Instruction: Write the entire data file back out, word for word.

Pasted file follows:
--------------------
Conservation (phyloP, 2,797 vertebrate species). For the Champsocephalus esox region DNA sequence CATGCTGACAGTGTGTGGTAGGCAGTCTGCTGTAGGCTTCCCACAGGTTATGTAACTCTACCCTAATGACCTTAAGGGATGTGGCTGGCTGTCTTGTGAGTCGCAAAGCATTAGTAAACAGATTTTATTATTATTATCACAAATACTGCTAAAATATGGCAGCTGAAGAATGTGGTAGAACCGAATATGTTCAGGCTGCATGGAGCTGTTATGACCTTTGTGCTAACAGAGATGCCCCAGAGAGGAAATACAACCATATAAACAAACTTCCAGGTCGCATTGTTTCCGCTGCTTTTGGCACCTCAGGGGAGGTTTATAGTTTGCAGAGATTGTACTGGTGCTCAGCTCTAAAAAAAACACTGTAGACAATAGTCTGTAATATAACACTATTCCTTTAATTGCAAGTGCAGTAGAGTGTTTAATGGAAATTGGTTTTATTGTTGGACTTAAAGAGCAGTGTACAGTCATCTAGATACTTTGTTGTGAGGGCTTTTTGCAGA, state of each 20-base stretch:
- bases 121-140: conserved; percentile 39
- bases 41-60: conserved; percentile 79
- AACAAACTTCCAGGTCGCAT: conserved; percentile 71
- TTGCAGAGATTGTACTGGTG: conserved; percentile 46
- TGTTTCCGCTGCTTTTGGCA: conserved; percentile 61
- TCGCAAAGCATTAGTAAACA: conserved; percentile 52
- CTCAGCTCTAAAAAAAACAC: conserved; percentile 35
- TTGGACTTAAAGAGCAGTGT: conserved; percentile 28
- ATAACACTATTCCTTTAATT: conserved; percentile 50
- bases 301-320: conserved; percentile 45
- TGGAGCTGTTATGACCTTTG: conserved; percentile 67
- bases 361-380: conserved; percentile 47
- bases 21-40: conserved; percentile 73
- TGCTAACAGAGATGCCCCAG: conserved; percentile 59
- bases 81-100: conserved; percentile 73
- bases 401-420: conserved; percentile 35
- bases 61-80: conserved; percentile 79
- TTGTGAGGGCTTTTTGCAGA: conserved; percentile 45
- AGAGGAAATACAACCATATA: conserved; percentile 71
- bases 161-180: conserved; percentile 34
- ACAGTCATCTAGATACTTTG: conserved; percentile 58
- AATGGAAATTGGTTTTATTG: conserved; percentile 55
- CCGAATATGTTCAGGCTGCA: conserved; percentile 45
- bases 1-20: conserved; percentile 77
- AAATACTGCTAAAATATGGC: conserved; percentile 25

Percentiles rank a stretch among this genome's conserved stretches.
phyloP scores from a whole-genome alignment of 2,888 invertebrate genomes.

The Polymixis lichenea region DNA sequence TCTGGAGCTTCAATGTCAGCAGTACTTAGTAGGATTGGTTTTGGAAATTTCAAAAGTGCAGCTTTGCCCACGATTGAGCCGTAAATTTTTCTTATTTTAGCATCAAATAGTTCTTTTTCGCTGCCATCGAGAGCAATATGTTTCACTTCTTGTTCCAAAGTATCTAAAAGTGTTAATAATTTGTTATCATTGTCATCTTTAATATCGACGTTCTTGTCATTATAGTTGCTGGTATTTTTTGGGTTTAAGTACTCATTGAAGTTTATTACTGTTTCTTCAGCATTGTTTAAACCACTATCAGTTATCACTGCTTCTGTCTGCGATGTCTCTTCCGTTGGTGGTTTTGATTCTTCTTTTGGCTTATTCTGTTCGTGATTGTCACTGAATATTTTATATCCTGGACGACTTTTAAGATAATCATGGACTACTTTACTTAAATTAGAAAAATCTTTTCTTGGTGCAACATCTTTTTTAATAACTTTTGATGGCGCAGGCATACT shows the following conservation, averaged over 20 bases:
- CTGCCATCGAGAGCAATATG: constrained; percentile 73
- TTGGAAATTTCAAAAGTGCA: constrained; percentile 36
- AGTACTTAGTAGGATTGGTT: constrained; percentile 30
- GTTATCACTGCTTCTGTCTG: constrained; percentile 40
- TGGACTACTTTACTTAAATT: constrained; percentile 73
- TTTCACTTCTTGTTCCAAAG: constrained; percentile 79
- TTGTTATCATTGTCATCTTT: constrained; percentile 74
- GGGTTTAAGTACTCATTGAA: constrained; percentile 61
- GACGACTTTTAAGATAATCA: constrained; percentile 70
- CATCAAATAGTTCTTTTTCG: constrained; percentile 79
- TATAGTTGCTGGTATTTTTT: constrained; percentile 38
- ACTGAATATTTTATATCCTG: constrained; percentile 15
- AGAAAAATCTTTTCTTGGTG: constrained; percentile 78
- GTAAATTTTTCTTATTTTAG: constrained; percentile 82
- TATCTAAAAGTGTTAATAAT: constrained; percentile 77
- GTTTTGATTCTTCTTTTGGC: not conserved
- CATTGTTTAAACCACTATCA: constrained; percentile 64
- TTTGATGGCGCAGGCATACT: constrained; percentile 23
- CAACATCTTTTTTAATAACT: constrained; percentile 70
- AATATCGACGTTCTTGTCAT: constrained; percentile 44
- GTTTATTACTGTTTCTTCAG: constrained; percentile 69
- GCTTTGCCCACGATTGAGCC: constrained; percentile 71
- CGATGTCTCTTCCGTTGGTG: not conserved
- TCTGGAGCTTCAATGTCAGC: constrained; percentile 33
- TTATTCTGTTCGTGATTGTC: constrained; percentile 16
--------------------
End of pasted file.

Conservation (phyloP, 2,797 vertebrate species). For the Champsocephalus esox region DNA sequence CATGCTGACAGTGTGTGGTAGGCAGTCTGCTGTAGGCTTCCCACAGGTTATGTAACTCTACCCTAATGACCTTAAGGGATGTGGCTGGCTGTCTTGTGAGTCGCAAAGCATTAGTAAACAGATTTTATTATTATTATCACAAATACTGCTAAAATATGGCAGCTGAAGAATGTGGTAGAACCGAATATGTTCAGGCTGCATGGAGCTGTTATGACCTTTGTGCTAACAGAGATGCCCCAGAGAGGAAATACAACCATATAAACAAACTTCCAGGTCGCATTGTTTCCGCTGCTTTTGGCACCTCAGGGGAGGTTTATAGTTTGCAGAGATTGTACTGGTGCTCAGCTCTAAAAAAAACACTGTAGACAATAGTCTGTAATATAACACTATTCCTTTAATTGCAAGTGCAGTAGAGTGTTTAATGGAAATTGGTTTTATTGTTGGACTTAAAGAGCAGTGTACAGTCATCTAGATACTTTGTTGTGAGGGCTTTTTGCAGA, state of each 20-base stretch:
- bases 121-140: conserved; percentile 39
- bases 41-60: conserved; percentile 79
- AACAAACTTCCAGGTCGCAT: conserved; percentile 71
- TTGCAGAGATTGTACTGGTG: conserved; percentile 46
- TGTTTCCGCTGCTTTTGGCA: conserved; percentile 61
- TCGCAAAGCATTAGTAAACA: conserved; percentile 52
- CTCAGCTCTAAAAAAAACAC: conserved; percentile 35
- TTGGACTTAAAGAGCAGTGT: conserved; percentile 28
- ATAACACTATTCCTTTAATT: conserved; percentile 50
- bases 301-320: conserved; percentile 45
- TGGAGCTGTTATGACCTTTG: conserved; percentile 67
- bases 361-380: conserved; percentile 47
- bases 21-40: conserved; percentile 73
- TGCTAACAGAGATGCCCCAG: conserved; percentile 59
- bases 81-100: conserved; percentile 73
- bases 401-420: conserved; percentile 35
- bases 61-80: conserved; percentile 79
- TTGTGAGGGCTTTTTGCAGA: conserved; percentile 45
- AGAGGAAATACAACCATATA: conserved; percentile 71
- bases 161-180: conserved; percentile 34
- ACAGTCATCTAGATACTTTG: conserved; percentile 58
- AATGGAAATTGGTTTTATTG: conserved; percentile 55
- CCGAATATGTTCAGGCTGCA: conserved; percentile 45
- bases 1-20: conserved; percentile 77
- AAATACTGCTAAAATATGGC: conserved; percentile 25

Percentiles rank a stretch among this genome's conserved stretches.
phyloP scores from a whole-genome alignment of 2,888 invertebrate genomes.

The Polymixis lichenea region DNA sequence TCTGGAGCTTCAATGTCAGCAGTACTTAGTAGGATTGGTTTTGGAAATTTCAAAAGTGCAGCTTTGCCCACGATTGAGCCGTAAATTTTTCTTATTTTAGCATCAAATAGTTCTTTTTCGCTGCCATCGAGAGCAATATGTTTCACTTCTTGTTCCAAAGTATCTAAAAGTGTTAATAATTTGTTATCATTGTCATCTTTAATATCGACGTTCTTGTCATTATAGTTGCTGGTATTTTTTGGGTTTAAGTACTCATTGAAGTTTATTACTGTTTCTTCAGCATTGTTTAAACCACTATCAGTTATCACTGCTTCTGTCTGCGATGTCTCTTCCGTTGGTGGTTTTGATTCTTCTTTTGGCTTATTCTGTTCGTGATTGTCACTGAATATTTTATATCCTGGACGACTTTTAAGATAATCATGGACTACTTTACTTAAATTAGAAAAATCTTTTCTTGGTGCAACATCTTTTTTAATAACTTTTGATGGCGCAGGCATACT shows the following conservation, averaged over 20 bases:
- CTGCCATCGAGAGCAATATG: constrained; percentile 73
- TTGGAAATTTCAAAAGTGCA: constrained; percentile 36
- AGTACTTAGTAGGATTGGTT: constrained; percentile 30
- GTTATCACTGCTTCTGTCTG: constrained; percentile 40
- TGGACTACTTTACTTAAATT: constrained; percentile 73
- TTTCACTTCTTGTTCCAAAG: constrained; percentile 79
- TTGTTATCATTGTCATCTTT: constrained; percentile 74
- GGGTTTAAGTACTCATTGAA: constrained; percentile 61
- GACGACTTTTAAGATAATCA: constrained; percentile 70
- CATCAAATAGTTCTTTTTCG: constrained; percentile 79
- TATAGTTGCTGGTATTTTTT: constrained; percentile 38
- ACTGAATATTTTATATCCTG: constrained; percentile 15
- AGAAAAATCTTTTCTTGGTG: constrained; percentile 78
- GTAAATTTTTCTTATTTTAG: constrained; percentile 82
- TATCTAAAAGTGTTAATAAT: constrained; percentile 77
- GTTTTGATTCTTCTTTTGGC: not conserved
- CATTGTTTAAACCACTATCA: constrained; percentile 64
- TTTGATGGCGCAGGCATACT: constrained; percentile 23
- CAACATCTTTTTTAATAACT: constrained; percentile 70
- AATATCGACGTTCTTGTCAT: constrained; percentile 44
- GTTTATTACTGTTTCTTCAG: constrained; percentile 69
- GCTTTGCCCACGATTGAGCC: constrained; percentile 71
- CGATGTCTCTTCCGTTGGTG: not conserved
- TCTGGAGCTTCAATGTCAGC: constrained; percentile 33
- TTATTCTGTTCGTGATTGTC: constrained; percentile 16